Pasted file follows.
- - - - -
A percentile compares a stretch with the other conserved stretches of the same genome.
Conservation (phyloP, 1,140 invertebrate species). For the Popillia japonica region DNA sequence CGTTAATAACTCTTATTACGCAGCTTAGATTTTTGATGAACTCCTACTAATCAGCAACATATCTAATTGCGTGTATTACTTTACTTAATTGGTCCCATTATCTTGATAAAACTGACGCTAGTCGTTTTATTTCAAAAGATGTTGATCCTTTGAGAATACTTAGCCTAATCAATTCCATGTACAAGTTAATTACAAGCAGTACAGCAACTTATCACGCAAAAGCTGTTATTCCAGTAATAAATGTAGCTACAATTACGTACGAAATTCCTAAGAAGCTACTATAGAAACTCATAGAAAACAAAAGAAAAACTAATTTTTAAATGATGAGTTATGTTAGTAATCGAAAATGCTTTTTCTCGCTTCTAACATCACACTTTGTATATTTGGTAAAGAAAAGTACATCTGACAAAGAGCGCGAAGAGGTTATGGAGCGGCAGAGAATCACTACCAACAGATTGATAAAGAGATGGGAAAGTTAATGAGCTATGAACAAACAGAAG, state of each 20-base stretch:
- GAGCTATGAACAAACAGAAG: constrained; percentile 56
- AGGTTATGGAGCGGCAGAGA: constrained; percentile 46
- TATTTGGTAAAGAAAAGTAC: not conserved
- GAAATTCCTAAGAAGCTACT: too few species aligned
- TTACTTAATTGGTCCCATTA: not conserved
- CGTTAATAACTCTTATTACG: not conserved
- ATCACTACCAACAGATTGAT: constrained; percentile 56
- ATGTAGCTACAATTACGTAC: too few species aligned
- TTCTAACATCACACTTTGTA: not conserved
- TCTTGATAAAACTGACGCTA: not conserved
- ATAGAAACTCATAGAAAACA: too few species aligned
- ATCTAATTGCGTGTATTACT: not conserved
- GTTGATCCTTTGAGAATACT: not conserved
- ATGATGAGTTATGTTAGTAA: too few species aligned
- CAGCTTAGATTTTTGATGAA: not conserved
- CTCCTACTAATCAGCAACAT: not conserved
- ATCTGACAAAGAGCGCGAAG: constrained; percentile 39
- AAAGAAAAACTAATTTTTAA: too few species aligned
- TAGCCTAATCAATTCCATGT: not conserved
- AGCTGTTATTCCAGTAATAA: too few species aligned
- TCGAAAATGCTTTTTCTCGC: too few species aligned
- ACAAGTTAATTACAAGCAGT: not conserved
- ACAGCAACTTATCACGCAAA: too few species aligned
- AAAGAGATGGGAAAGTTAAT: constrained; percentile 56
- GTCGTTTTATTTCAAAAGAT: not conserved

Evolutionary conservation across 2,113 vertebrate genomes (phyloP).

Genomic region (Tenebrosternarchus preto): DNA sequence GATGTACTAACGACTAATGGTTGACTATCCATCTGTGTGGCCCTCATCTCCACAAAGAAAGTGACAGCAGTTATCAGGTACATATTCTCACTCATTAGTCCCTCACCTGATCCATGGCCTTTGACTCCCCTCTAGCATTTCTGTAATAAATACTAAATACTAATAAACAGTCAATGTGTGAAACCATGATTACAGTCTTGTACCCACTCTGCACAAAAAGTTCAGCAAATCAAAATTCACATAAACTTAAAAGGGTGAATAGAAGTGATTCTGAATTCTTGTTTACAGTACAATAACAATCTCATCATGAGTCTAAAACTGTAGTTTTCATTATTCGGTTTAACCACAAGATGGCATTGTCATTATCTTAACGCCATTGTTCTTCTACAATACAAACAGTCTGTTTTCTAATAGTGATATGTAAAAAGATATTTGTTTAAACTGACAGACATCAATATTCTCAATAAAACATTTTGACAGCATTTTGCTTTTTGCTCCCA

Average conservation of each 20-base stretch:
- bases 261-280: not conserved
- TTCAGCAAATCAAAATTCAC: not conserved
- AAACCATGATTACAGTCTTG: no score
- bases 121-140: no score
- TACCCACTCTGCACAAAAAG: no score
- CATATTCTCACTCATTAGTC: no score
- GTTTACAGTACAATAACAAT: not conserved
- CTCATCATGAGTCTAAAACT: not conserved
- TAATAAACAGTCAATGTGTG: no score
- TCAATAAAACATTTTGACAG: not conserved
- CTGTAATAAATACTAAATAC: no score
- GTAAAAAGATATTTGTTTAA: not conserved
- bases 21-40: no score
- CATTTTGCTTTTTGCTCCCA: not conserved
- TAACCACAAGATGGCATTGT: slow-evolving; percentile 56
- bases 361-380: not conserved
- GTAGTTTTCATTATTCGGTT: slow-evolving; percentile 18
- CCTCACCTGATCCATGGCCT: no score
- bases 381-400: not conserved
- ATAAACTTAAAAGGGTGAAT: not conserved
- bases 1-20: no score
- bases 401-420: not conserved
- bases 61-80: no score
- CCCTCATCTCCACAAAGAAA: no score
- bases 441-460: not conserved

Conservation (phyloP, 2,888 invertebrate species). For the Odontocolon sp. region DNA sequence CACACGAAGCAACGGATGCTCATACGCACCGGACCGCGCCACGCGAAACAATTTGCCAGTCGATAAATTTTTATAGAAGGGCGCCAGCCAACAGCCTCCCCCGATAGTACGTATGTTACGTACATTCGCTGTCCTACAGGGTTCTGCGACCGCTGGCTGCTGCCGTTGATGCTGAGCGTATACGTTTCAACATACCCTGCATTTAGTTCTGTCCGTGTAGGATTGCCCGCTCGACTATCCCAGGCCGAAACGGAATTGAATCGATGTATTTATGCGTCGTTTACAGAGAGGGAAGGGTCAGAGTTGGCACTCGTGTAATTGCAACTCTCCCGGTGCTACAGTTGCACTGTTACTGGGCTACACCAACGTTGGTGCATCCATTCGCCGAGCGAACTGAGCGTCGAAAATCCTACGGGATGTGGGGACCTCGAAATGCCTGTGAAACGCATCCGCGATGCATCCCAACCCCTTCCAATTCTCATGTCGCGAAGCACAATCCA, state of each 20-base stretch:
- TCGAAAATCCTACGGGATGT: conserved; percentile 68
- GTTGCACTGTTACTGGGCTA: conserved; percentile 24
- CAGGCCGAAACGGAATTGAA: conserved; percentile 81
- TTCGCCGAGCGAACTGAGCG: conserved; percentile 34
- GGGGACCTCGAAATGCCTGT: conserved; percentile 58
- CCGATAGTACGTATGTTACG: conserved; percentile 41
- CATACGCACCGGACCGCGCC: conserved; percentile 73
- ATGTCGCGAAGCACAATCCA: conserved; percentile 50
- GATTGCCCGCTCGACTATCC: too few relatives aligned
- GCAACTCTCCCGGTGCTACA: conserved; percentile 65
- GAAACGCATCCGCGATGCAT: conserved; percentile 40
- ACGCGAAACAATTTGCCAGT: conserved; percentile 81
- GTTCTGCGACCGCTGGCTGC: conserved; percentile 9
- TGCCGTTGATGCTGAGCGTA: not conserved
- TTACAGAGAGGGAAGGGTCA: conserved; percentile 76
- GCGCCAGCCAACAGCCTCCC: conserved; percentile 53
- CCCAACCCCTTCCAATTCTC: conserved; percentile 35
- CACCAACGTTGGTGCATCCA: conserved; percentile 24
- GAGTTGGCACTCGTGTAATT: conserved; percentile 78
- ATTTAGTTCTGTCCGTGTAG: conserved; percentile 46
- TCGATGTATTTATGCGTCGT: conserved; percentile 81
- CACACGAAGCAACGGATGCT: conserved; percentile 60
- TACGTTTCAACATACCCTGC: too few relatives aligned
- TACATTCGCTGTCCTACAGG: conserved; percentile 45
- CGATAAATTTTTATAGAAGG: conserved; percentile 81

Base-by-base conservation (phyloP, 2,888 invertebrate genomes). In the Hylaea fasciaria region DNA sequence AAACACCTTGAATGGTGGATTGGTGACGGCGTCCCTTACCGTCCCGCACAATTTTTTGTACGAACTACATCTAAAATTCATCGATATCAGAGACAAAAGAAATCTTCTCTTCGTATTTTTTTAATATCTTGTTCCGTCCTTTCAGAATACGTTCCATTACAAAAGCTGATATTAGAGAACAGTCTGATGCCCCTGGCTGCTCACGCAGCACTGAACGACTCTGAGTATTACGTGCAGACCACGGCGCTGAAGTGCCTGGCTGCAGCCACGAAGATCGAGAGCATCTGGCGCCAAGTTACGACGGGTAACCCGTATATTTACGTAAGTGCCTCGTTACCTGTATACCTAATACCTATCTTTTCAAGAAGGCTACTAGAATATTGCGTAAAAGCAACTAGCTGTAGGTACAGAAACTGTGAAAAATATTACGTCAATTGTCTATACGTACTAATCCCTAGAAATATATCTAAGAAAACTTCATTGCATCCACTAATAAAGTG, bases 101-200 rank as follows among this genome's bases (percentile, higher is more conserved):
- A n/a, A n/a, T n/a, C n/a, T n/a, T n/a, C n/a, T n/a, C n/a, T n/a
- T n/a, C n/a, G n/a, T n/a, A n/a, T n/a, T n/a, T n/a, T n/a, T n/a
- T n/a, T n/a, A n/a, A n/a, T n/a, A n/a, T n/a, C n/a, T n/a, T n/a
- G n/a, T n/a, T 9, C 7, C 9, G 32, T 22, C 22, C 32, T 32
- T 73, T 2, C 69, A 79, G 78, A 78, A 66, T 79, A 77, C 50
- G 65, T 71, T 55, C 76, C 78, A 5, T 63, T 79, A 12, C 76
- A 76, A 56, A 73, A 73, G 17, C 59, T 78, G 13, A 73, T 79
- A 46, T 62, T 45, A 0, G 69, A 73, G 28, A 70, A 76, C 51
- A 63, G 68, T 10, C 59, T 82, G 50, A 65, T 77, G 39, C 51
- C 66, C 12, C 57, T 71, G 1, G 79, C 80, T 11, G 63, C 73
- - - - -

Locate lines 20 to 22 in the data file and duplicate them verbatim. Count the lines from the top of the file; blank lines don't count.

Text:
- AAAGAAAAACTAATTTTTAA: too few species aligned
- TAGCCTAATCAATTCCATGT: not conserved
- AGCTGTTATTCCAGTAATAA: too few species aligned